Our Technique: The Gonstead System
The Gonstead system is more than just a technique. Clarence Gonstead, an early Palmer
College graduate, developed the system. Gonstead used his background in engineering to
take a unique approach to correcting the spine. In doing so he developed the foundation
principle, which, explains how the spine works from a biomechanical perspective.
Dr. Gonstead also developed specifically crafted adjusting tables to help facilitate the
We are proud to use this system, which is known as the “gold standard” of hands on
chiropractic. It is also acknowledged as one of the safest systems of evaluating and
caring for the spine.
Extremity adjusting pertains to any joint that is not directly involved with the spine
(shoulders, feet/ankles, elbows, wrist, knee, ext.). Having part of the focus of our
practice geared toward athletes we are very experienced with many types of sport specific
injuries. Not only are we the official providers to the Iowa State Hockey team, but we
also see many athletes from the community at large.
A Thorough Evaluation
After reviewing your health history and answering any questions you may have, we will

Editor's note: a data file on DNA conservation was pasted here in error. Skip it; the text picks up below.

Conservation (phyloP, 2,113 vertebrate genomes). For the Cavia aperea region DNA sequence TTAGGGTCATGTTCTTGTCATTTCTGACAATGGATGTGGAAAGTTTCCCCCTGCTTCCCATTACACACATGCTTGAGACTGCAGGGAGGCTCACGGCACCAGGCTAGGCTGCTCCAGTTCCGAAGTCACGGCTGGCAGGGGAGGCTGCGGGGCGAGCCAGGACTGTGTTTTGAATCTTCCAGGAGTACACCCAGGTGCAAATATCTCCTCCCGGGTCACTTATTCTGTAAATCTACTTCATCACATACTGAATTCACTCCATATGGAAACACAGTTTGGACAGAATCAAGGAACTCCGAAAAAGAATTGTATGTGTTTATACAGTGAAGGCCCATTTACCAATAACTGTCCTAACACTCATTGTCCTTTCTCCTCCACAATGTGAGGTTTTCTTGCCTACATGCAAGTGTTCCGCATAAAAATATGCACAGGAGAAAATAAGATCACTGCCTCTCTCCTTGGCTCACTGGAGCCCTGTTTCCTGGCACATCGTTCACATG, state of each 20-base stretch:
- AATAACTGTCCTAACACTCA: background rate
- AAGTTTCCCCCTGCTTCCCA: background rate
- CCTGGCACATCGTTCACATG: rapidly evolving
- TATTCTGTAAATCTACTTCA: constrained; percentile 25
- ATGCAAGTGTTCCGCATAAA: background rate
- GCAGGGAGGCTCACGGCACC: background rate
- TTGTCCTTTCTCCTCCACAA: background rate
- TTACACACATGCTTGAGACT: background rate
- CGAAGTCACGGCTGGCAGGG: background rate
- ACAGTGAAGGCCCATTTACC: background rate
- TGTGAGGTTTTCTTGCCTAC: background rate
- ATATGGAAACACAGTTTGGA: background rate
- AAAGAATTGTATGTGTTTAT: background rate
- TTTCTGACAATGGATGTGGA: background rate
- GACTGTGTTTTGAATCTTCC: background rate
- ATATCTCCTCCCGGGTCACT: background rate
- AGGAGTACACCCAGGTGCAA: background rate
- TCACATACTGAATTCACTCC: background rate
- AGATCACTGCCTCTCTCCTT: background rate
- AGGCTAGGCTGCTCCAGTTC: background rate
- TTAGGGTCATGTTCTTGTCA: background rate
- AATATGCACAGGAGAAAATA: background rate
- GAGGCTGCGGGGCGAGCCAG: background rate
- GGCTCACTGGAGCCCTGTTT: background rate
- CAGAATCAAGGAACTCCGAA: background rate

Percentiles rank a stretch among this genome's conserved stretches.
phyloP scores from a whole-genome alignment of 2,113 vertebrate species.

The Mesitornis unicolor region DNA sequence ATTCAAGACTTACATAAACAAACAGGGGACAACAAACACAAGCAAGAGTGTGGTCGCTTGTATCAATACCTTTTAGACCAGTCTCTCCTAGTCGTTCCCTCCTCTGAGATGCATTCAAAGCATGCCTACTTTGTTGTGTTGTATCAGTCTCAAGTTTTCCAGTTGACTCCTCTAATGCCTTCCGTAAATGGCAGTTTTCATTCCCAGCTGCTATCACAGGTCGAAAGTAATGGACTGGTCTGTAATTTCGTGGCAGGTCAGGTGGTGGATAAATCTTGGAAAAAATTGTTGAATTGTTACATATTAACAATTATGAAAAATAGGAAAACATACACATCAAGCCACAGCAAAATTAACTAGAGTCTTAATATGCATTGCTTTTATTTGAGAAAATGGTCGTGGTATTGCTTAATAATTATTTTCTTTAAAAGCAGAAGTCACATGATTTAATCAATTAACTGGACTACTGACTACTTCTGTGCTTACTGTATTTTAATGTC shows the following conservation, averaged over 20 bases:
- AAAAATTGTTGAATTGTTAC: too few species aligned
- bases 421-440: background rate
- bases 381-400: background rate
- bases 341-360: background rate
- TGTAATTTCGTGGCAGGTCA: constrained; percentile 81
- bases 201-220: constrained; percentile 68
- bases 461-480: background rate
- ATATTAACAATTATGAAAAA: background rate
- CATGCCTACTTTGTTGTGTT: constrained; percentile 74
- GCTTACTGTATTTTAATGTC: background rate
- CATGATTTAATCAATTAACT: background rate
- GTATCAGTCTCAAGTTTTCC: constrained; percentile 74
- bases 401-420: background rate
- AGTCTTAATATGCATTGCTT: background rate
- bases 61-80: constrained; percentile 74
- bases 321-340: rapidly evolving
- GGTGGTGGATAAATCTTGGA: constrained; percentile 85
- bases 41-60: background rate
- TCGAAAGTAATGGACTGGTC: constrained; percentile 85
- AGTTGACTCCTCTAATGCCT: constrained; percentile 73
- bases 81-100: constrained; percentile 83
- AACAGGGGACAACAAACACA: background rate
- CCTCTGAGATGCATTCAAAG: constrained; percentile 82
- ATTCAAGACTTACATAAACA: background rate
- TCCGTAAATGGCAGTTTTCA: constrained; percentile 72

do an inclusive examination. Typically the examination will include orthopedic tests
followed by full spine x-rays. We do a full biomechanical profile of the films to see
how the spine is functioning. Also, we will use an instrument known as a nervoscope to
objectively evaluate your spine. Finally, we will use our hands to both static and motion
palpate the spine to locate any vertebrae that are not functioning properly.
Full Spine Correction
Now that we have the entire spine evaluated we know where to work and how to work.
There are many different ways to adjust your spine depending on what area we are
working on. We will always choose the one that is best for you! The low back can
be adjusted with you in either a side lying position or the prone position. The middle
back can be corrected in either a kneeling position or the prone position as well. Neck
adjustments we always perform with you in the seated position. This is advantageous
because it gives us the best mechanical advantage of returning the functionality of your
spine without twisting or rotating your neck.
Typically you will hear a “popping” sound when you are adjusted. The technical term for
this is a cavitation. The cavitation is produced from within the joint and there is no actual
“cracking” happening. What the cavitation is: when the joint is adjusted at a certain
velocity air bubbles are created within the joint fluid and then collapse at the same time
producing the well known “crack” sound. What this means- even though it sounds odd, it
is perfectly safe!